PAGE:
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Nov. 29, 2023

Ask the expert: How Michigan’s K-12 teacher evaluations are changing

Headshot of Lara Dixon.
Lara Dixon is an assistant professor in K-12 education administration in Michigan State University’s College of Education. Courtesy photo.

Gov. Gretchen Whitmer recently signed two state Senate bills — SB 395 and 396 — into law, which effectively change Michigan’s public school teacher evaluation system. These bills reduce the significance of student performance on standardized tests in teacher evaluations and eliminate the use of evaluations in administrative decisions related to promotion or retention. The legislation does allow for teacher dismissal in instances of repeated poor evaluations.


Lara Dixon is an assistant professor in K-12 education administration in Michigan State University’s College of Education, where she also serves as the director of educator preparation and accreditation. Dixon is an expert on how government, industry and education leaders can advance a country’s achievement and economic prospects. She answers questions on what Michigan’s new teacher evaluations could mean for educators.

Why were Senate bills 395 and 396 signed into law?

In July 2013, the Michigan Council for Educator Effectiveness recommended an improvement-focused evaluation system that is “fair, transparent and feasible.” Public school teachers have called for change for a long time, and the Michigan Legislature took up this issue in response, with the bills being signed into law on Nov. 22, 2023.

What changes do the bills address?

The current evaluation system is not aligned with the majority of teachers’ curriculum and performance. Instead, it significantly ties evaluations to state testing data, like the Michigan Student Test of Educational Progress, or M-STEP, that does not accurately reflect students’ learning and teachers’ ability to instruct, connect with and inspire students. The system also requires annual evaluations and the generation of excessive paperwork and reports, taking agency and time away from administrators and teachers to use evaluations meaningfully and focus resources on those new to the profession and in need of additional support.

Educators want an evaluation process that is supportive, focused on learning, provides timely, impactful feedback and measures teachers on what they do in the classroom.

How will these changes impact students and educators?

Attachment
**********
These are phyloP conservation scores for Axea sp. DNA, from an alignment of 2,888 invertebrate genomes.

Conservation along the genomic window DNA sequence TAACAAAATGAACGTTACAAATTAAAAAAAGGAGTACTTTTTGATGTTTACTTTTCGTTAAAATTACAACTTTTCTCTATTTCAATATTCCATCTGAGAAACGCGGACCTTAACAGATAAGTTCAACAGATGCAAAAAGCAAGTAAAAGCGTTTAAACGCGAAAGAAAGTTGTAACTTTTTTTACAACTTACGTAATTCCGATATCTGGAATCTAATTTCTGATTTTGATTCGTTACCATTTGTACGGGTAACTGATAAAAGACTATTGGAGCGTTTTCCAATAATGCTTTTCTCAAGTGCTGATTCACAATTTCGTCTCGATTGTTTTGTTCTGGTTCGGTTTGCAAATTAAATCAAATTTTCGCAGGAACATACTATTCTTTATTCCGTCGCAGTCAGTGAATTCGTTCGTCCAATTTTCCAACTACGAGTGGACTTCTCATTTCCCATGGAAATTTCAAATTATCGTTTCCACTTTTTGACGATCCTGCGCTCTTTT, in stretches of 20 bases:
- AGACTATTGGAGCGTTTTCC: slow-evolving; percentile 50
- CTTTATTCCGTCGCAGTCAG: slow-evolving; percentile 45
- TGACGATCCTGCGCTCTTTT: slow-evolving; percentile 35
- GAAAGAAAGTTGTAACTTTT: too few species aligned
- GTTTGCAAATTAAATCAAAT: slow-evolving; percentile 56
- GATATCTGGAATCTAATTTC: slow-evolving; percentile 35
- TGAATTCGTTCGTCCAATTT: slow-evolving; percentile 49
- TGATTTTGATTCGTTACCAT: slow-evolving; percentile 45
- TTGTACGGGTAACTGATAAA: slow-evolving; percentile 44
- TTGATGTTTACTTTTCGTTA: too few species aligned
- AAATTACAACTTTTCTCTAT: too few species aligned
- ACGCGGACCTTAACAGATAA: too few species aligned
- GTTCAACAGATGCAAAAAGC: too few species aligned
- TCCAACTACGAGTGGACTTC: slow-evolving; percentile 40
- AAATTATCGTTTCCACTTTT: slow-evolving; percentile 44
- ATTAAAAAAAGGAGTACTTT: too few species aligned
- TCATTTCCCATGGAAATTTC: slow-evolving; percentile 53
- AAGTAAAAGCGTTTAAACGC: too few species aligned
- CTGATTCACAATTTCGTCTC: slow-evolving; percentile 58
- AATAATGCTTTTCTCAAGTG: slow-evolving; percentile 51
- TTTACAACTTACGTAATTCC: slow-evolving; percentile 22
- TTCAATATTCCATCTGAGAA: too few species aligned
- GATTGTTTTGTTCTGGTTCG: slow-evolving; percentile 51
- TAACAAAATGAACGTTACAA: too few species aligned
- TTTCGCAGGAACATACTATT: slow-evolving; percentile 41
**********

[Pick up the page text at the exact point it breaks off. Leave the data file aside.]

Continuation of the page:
An evaluation system that mentors and supports teachers’ and administrators’ continuous improvement will increase their ability to help students achieve more. There is no detriment to an evaluation practice that is improvement-focused and provides agency, timely feedback, support and growth.

How might the reduced reliance on standardized test scores impact teaching methods?

Testing, in and of itself, does not improve performance; it helps us understand our current state and may guide future decisions. A reduction in the use of standardized test scores to measure teacher effectiveness will not impact teaching and learning. But encouraging teachers to use formative assessment data will significantly benefit students. Teachers continuously gather and use in-the-moment evidence (formative assessment) to understand the depth students are learning and to determine what to do next. Reflection, adjustment of instruction and specific, timely feedback and guidance promotes student engagement, understanding, ability and success.

Will the new standards attract more educators?

People thrive when they are seen, known, supported, given agency, are appropriately challenged and respected. The new evaluation system provides mentors to new teachers and administrators, gives a platform for educators to be assessed on their work and allows successful veteran educators a three-year evaluation cycle. These improvement-focused changes are a step in the right direction toward making the teaching profession more attractive.

By: Lara Dixon

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